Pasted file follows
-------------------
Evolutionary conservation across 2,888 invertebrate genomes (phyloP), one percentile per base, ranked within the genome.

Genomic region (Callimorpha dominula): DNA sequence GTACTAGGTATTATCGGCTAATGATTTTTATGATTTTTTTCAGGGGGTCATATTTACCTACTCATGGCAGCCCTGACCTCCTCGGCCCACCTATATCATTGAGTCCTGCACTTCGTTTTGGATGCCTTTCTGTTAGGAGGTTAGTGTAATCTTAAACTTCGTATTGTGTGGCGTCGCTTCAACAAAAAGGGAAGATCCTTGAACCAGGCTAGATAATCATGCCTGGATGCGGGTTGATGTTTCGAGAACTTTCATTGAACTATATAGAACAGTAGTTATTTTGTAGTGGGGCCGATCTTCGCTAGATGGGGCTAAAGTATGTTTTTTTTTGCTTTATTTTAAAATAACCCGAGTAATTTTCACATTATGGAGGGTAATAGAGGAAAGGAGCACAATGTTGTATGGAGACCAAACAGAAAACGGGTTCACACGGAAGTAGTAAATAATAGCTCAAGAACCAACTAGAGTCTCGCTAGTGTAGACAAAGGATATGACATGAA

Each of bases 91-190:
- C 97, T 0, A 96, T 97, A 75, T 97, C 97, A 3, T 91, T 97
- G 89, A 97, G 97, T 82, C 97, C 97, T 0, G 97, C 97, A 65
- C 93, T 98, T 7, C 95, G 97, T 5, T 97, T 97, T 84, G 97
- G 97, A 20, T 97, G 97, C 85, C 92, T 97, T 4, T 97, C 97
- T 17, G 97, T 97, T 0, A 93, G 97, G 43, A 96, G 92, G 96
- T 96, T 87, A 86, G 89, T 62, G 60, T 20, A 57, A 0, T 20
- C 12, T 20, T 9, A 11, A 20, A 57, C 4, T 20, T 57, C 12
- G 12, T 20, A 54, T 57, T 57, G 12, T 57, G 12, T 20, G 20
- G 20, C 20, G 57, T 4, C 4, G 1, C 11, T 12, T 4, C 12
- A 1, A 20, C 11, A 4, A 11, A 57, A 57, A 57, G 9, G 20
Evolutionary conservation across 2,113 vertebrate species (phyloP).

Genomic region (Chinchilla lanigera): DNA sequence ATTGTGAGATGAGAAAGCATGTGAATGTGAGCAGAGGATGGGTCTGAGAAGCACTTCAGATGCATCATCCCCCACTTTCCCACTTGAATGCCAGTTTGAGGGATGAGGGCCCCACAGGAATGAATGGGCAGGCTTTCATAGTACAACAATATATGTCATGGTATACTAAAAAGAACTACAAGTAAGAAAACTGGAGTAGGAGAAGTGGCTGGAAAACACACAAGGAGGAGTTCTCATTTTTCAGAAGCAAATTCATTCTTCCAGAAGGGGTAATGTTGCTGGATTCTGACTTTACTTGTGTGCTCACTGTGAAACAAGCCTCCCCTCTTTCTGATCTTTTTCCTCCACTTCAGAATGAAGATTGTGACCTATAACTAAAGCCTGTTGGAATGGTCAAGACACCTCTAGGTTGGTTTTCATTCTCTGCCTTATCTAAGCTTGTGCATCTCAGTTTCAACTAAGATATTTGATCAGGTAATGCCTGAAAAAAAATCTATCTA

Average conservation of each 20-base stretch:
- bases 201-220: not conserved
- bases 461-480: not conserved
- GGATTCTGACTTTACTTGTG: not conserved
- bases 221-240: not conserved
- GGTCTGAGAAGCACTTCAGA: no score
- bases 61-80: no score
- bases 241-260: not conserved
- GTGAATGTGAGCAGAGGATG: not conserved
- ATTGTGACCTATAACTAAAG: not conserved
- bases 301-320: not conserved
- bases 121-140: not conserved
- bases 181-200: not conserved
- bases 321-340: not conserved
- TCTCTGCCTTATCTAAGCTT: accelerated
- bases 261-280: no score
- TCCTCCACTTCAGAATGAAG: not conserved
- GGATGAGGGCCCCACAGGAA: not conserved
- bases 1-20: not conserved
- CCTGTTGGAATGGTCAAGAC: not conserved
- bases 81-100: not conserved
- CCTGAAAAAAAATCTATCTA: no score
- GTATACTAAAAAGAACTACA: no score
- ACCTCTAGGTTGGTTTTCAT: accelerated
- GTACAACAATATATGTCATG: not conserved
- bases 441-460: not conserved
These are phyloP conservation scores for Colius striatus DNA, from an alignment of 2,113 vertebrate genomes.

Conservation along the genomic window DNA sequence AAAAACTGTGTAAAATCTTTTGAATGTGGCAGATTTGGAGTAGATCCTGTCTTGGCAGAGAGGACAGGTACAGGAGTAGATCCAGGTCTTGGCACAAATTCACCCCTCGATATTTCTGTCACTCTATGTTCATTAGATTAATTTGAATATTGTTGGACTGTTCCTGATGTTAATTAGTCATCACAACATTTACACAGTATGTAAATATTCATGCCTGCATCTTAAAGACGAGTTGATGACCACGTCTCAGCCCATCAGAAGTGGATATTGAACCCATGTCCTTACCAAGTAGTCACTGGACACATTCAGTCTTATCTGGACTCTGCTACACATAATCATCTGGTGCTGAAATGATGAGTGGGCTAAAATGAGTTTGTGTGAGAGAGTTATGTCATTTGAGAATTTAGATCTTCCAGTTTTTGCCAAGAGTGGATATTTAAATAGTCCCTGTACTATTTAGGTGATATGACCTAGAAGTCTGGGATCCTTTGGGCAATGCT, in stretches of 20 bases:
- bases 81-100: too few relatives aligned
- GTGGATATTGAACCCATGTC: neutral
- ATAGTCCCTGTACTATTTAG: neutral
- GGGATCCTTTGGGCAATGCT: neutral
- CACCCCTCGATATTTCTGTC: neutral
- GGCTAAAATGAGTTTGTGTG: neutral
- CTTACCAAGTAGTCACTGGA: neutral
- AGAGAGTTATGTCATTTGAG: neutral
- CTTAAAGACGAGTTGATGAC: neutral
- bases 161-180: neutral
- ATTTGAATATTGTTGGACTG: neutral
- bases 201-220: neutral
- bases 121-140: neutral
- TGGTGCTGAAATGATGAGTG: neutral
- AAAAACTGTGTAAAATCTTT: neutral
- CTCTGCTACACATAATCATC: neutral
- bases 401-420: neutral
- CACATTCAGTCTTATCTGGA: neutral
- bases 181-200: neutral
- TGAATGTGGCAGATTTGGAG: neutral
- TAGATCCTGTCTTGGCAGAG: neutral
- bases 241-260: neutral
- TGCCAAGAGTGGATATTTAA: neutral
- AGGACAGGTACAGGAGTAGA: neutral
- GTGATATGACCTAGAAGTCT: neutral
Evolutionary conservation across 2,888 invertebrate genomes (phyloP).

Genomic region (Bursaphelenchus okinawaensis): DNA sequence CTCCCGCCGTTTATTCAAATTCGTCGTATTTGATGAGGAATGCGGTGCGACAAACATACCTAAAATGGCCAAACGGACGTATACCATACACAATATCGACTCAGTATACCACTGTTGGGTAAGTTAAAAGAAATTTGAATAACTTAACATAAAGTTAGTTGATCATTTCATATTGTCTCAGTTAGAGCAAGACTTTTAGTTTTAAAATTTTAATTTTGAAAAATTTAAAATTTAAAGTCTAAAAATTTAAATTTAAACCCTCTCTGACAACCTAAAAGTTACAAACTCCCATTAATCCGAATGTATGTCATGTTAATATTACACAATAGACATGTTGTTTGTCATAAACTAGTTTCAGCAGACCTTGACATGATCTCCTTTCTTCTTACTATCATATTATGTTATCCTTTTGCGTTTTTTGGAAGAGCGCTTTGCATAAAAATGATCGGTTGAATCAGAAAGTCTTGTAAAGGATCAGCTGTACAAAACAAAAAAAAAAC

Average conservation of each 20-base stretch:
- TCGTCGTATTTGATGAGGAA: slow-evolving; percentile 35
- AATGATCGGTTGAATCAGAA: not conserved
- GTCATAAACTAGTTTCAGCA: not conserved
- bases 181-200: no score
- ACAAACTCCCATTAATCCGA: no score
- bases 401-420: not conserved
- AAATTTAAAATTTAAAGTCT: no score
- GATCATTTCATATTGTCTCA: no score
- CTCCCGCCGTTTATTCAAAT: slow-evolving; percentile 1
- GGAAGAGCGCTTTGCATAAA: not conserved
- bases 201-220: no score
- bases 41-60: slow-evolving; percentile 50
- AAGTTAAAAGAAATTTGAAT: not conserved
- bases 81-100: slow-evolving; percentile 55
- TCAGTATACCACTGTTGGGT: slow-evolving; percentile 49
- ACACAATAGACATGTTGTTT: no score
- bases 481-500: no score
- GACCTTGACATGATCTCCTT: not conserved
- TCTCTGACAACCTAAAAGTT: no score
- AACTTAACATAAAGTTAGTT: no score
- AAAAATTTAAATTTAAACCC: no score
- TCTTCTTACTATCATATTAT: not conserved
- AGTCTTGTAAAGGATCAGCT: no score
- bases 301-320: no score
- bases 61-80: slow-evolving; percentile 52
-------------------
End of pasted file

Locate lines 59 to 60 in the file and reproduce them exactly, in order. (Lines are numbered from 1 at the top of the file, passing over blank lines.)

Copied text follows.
- CTCTGCTACACATAATCATC: neutral
- bases 401-420: neutral